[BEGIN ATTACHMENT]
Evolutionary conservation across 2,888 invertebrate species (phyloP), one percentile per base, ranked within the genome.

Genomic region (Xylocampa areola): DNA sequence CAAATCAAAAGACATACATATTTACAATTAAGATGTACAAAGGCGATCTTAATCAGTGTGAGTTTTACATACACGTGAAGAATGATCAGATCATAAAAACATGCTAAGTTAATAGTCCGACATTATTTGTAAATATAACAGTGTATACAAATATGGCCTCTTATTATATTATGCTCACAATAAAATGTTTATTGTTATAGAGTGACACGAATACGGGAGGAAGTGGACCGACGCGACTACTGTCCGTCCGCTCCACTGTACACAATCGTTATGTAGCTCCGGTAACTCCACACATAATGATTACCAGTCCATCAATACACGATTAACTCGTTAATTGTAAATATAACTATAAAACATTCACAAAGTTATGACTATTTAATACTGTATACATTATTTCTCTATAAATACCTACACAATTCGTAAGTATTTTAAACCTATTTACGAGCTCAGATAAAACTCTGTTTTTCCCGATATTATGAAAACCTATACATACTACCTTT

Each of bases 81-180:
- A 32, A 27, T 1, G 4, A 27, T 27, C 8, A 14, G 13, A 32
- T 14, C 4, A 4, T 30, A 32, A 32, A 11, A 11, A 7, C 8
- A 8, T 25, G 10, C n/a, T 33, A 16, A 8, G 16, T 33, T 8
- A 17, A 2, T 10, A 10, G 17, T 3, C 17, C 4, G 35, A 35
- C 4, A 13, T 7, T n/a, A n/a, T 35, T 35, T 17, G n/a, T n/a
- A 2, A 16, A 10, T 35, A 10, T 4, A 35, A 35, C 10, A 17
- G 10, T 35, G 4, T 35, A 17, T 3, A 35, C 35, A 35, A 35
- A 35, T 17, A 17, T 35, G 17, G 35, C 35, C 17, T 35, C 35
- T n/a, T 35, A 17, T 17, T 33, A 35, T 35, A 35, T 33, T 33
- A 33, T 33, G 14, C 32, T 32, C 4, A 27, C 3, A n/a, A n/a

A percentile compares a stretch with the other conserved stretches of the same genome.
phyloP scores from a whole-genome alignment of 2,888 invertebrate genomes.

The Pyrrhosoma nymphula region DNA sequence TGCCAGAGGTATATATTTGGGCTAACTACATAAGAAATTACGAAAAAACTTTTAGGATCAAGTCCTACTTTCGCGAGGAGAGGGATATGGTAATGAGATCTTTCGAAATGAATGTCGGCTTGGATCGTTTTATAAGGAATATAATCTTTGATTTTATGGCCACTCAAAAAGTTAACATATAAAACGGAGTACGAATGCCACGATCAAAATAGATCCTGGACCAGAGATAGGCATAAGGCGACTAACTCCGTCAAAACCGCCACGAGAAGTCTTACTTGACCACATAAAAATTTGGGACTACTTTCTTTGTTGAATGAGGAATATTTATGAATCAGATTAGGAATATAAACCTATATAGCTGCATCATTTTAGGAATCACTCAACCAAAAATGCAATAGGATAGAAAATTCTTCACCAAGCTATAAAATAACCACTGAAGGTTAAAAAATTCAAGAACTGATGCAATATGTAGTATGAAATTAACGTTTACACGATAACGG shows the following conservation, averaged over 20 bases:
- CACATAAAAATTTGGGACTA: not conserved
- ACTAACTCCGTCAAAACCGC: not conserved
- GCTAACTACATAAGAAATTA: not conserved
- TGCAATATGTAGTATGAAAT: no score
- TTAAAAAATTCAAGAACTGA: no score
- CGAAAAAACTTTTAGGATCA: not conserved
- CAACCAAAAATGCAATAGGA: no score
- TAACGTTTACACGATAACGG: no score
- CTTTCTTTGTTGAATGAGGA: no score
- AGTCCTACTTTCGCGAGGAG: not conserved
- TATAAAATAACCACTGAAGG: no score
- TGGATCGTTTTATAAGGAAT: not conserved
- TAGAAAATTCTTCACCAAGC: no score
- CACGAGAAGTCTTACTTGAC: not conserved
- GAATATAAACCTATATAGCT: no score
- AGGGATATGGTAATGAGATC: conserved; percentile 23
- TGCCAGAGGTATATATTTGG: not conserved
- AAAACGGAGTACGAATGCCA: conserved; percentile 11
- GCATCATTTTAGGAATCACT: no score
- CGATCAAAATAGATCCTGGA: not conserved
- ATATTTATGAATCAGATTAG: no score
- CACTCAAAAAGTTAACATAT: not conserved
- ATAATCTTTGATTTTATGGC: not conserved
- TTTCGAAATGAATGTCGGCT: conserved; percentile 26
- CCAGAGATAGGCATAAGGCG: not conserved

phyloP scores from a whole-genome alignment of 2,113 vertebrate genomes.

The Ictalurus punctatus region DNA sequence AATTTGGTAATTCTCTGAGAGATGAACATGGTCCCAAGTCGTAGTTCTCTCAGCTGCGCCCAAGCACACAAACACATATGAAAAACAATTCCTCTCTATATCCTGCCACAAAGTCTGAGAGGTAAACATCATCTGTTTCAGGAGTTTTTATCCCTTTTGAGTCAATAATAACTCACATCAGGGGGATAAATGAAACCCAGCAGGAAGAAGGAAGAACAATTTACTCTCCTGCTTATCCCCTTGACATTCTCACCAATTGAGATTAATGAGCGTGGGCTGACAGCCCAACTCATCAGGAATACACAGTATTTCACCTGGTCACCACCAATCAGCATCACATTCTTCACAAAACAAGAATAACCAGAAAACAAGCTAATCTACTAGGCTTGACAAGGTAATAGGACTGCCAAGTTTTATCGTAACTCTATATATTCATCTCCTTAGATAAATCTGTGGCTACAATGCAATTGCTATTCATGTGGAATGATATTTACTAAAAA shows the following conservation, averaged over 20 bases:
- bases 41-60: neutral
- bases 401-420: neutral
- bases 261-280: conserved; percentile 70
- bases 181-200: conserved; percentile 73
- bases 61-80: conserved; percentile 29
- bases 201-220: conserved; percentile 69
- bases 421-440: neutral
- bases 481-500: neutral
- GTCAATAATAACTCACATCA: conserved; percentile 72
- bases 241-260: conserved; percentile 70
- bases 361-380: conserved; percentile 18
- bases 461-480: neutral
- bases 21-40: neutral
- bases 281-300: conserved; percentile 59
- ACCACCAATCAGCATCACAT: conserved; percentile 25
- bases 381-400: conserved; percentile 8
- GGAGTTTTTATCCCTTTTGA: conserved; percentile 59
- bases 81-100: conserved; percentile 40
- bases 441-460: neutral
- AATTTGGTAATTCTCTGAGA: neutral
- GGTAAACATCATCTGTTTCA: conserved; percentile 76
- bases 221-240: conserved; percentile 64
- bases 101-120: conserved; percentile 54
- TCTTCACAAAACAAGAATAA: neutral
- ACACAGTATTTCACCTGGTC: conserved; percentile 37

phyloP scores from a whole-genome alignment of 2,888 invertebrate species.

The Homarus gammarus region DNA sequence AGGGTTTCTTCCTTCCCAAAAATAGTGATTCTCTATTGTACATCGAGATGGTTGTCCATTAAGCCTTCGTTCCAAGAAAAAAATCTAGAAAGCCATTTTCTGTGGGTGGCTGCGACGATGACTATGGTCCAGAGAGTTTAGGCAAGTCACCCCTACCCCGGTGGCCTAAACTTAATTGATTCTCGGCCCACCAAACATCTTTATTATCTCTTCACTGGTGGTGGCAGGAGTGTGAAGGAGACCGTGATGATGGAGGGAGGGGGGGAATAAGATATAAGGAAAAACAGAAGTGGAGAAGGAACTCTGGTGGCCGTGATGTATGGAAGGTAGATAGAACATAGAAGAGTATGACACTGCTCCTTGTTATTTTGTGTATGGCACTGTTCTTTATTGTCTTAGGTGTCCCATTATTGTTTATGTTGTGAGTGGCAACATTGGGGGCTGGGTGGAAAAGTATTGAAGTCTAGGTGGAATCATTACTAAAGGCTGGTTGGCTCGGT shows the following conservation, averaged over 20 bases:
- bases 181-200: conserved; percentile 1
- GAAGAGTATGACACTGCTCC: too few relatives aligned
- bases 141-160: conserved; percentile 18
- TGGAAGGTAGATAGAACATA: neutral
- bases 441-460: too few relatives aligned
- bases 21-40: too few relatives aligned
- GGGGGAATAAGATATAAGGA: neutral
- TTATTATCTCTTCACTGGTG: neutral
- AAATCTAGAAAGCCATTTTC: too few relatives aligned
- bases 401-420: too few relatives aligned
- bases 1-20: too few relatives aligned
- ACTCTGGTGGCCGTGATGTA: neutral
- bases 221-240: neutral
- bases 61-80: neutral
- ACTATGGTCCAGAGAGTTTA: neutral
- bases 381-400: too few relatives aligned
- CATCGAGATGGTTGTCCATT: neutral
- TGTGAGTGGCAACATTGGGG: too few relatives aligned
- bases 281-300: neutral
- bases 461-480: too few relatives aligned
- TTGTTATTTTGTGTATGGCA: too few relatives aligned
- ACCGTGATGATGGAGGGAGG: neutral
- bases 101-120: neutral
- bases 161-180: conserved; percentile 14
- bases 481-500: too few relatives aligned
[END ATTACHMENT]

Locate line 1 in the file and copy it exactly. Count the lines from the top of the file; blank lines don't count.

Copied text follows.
Evolutionary conservation across 2,888 invertebrate species (phyloP), one percentile per base, ranked within the genome.